Wednesday, December 13, 2006

By the way . . .

My Shabbat lunch at the home of my Chareidi relatives went quite nicely. None of the kids said that I do anything assur, maybe because their mother spoke with them, or maybe because I was wearing long winter sleeves and did not mention anything about learning gemara. Everyone was very nice to me, and we had a good time laughing over the Jeremy story.

Watching how the parents are raising their kids, though, is a fascinating sort of sociological study. It's fascinating how they are in tune with broader society in some ways, self-aware and perfectly reasonable, and yet so close-minded and racist, in others.

On the "OK, my relatives are fairly normal" side, at one point the children started talking about some older kids they know who make a habit of going to Route 1 on Saturday afternoons to yell "Shabbos! Shabbos!" at the passing cars. My young 3rd cousins once removed were very excited about this idea and wanted to go too. To teach the chilonim about Shabbos! To which my cousin Shimmy replied "No way. Absolutely not. This is not something you should do." The kids said "But Abba! It's a mitzva to give mussar!" and their father replied "Not if the people will not listen. This is not an appropriate way to give mussar. No way. You are not going. End of story." Chevy also told me a story about a neighbor "who is very normal" whose son went to the highway to yell at the cars, and the neighbor leaned out the window and yelled at him: "If you don't stop that right now and come home, I'm going to lock the door and you're NOT coming home." Perhaps not effective parenting (especially since the kid didn't listen), but I'm glad that in Chevy's book, NOT wanting your kids to yell "Shabbos, Shabbos" at the cars qualifies as "normal."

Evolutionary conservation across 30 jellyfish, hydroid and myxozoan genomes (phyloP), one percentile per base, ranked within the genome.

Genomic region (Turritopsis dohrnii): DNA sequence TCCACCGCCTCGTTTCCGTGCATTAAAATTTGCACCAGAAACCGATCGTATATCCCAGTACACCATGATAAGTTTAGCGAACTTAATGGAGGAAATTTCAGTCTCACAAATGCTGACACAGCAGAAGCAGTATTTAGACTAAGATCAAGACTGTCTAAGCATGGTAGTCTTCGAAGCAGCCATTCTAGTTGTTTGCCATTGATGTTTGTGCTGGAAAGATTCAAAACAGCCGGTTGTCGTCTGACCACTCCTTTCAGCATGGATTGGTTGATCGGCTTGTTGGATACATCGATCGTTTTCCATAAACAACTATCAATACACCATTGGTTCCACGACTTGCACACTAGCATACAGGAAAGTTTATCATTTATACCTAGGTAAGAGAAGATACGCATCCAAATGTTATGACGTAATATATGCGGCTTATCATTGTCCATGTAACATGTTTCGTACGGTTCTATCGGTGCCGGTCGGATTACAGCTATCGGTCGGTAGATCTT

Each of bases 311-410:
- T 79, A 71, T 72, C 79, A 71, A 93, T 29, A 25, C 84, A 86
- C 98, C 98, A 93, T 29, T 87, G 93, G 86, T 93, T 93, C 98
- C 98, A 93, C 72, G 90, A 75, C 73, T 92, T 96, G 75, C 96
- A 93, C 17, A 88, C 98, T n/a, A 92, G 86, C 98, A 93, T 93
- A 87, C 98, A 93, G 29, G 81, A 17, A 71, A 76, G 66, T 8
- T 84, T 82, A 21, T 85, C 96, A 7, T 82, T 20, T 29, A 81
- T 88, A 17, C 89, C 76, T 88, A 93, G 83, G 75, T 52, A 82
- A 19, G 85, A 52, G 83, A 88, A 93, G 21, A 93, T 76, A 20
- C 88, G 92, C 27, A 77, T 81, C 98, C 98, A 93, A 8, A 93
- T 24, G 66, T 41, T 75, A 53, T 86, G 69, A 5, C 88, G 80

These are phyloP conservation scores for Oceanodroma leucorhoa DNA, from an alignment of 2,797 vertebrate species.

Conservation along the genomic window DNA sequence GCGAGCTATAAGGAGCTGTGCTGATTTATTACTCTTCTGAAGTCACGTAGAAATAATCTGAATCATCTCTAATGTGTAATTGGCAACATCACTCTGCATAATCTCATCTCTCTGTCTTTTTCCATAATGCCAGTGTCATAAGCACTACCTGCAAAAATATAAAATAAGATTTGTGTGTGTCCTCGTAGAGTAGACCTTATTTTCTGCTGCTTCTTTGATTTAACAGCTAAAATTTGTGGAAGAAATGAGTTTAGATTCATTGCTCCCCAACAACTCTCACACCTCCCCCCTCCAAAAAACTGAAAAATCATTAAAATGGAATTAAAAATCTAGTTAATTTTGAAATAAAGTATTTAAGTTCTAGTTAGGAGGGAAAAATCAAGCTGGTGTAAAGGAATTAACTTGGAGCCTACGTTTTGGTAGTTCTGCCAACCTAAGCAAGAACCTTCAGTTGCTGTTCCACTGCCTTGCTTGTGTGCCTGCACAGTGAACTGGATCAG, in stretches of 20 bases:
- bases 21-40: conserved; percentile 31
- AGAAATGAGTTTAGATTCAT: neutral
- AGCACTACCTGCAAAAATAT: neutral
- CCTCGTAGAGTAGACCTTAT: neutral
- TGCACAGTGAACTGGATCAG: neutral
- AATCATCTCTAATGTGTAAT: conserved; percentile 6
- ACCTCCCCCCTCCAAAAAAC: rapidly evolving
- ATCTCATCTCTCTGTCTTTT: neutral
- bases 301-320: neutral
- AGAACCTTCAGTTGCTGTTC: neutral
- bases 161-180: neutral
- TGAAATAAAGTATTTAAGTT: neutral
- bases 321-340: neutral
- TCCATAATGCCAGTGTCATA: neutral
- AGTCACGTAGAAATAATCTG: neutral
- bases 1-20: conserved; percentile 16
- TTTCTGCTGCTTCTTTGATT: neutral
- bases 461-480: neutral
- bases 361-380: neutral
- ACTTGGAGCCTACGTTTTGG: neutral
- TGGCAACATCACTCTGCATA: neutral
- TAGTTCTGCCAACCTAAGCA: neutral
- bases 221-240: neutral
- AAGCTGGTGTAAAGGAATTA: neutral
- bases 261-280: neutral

Of course, I would have liked for them to go a step further, to tell the kids "if you really want the chilonim to keep Shabbos, the best way is to invite them over and share Shabbos with them, so maybe they will see how wonderful it is to keep Shabbos." But they didn't. No explanation of WHY yelling at cars is not effective mussar. Just that it's not. Some of the kids were certainly more than old enough to understand.

But it goes back to the question, I guess, of how much you can blame a group for not speaking up more against the flawed behavior that comes out of their communities. Is it enough to simply not engage in that behavior? To tell your kids that they can't, when clearly they are picking messages -- probably from their friends -- that the behavior is not only OK, but laudable?

Food for thought.

Anyway, the main reason I visit these relatives as often as I do is that, with the exception of my wonderful (chiloni) cousins in Petach Tikva, Shimmy is the ONLY blood relative I have in Israel, that I know of. I settled with them a long time ago that I don't sleep over at their house for Shabbat, because staying in a 3-bedroom apartment with them and their 9 children is way too intense and noisy for me. So I walk over for lunch, and then either walk back later or take a taxi home after Shabbat ends.

But the walk is getting old. It's an hour and 15 minutes, uphill all the way, to get to them. If any of my readers know people in the Beis Yisroel neighborhood or its environs, who have room for a guest, or if you know of a bed and breakfast or something, I'd appreciate having someplace to sleep closer to my cousins. The walk from my house is getting really annoying.

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